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Spotsylvania K-9 dog gets bulletproof vest
K-9 bomb dog gets bulletproof vest

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Date published: 8/6/2003

By JODI BIZAR

They work for long hours and are the first ones on the front line in a dangerous situation.

To top it off, they work for free.

But the good news is that the K-9 squad at the Spotsylvania County Sheriff's Office is finally being provided with something other members of the agency already wear--bulletproof vests.

All across the country, K-9 dogs have been executed, shot in squad cars, or poisoned in their back yards. Investigations have shown those dogs were victims of contract killings by drug lords and others wanting revenge.

That's why the Spotsylvania Sheriff's Office took this new measure to protect its dogs.

The office recently purchased three bulletproof vests made specially for its four-legged workers.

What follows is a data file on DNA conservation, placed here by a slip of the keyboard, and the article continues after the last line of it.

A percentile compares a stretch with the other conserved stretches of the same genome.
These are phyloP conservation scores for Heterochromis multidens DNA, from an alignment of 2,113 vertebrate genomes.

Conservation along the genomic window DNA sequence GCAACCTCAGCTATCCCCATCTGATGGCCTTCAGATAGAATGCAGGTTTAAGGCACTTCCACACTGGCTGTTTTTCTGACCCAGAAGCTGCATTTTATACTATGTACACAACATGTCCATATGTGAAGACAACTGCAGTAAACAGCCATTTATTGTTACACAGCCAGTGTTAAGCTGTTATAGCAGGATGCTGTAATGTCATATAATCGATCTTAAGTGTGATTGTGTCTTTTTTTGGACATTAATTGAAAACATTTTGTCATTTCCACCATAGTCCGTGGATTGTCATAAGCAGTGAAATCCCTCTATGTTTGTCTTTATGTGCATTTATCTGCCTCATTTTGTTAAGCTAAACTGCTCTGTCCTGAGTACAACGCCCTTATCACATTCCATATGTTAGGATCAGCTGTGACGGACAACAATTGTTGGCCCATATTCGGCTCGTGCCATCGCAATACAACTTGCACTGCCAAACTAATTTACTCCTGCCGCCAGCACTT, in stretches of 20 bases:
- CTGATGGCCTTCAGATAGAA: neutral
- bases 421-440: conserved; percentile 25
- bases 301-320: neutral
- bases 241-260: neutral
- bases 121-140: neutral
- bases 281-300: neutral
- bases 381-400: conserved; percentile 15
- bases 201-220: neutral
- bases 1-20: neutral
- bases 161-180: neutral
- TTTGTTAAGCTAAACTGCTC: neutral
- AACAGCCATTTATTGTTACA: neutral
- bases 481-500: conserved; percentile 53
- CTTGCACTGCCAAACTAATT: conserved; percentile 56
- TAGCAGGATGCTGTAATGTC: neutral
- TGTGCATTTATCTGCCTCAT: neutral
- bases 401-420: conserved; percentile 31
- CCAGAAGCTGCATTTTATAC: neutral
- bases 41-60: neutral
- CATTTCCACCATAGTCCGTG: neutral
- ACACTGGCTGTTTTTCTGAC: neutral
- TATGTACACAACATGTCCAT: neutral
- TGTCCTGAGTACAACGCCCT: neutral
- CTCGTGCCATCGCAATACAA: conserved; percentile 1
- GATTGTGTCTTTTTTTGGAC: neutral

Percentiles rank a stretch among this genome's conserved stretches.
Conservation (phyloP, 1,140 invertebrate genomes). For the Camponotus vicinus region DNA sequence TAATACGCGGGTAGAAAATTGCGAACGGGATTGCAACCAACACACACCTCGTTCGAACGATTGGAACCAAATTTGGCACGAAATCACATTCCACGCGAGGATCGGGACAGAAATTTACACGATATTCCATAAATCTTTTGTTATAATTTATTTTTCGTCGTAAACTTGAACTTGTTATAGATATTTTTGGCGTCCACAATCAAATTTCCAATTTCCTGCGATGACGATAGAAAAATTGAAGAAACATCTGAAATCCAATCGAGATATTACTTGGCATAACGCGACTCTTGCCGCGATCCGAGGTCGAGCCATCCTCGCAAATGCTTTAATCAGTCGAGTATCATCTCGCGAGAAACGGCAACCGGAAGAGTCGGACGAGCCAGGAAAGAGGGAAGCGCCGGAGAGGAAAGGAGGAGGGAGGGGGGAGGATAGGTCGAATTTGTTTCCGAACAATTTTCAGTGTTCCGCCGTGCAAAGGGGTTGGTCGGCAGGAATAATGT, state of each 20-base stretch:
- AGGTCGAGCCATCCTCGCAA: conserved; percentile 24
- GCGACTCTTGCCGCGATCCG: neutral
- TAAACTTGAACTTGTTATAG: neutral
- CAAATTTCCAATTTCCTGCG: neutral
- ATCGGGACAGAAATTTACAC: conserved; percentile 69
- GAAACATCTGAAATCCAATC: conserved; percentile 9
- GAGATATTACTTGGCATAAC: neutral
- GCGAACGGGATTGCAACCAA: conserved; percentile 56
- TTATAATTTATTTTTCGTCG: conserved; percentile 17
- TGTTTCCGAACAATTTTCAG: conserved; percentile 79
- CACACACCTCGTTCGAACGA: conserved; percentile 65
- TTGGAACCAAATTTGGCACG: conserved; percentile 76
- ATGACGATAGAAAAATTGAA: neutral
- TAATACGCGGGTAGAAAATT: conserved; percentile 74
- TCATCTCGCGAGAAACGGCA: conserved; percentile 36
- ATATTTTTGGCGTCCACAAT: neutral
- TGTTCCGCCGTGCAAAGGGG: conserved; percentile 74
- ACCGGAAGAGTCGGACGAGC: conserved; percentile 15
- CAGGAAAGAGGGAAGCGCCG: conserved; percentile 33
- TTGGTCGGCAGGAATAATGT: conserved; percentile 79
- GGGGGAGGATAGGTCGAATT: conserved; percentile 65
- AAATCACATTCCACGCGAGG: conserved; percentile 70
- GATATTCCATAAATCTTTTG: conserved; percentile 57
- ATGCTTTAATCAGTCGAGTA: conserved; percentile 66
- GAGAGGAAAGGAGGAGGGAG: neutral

"It's for the dogs' protection," said Maj. Howard Smith. "These dogs are part of our family."

None of the Spotsylvania sheriff's dogs has been killed in the line of duty, but a K-9 squad dog in Orange County was.

"There are contracts put out on these dogs. We know that," Smith said.

He said they have nine dogs that are responsible for searches, drug detection and a host of other things.

One of the K-9 squad's members is 2-year-old Nitro, a bomb-detection dog. His trainer has been having the dog practice wearing the two-pound vest.

Officers say they have to be careful because the vests are hot, and heat is far more threatening to a dog than to a person because dogs don't have sweat glands.

"It'll be all right," said Nitro's handler, Deputy Edward Boyd. "It's like a kid in a new winter coat. At first they put it on and it's bulky, but then they start playing and forget all about it. It'll be that way with Nitro."

Boyd worries about Nitro because Nitro is the first to enter a building and search for a bomb. He's been trained to sit or bark if he detects a bomb or a person in an evacuated structure. He's never wrong, Boyd says.

The sheriff's office gets an average of two bomb calls a month. Fortunately, 99 percent of them are bogus.

However, once in a while they're not.


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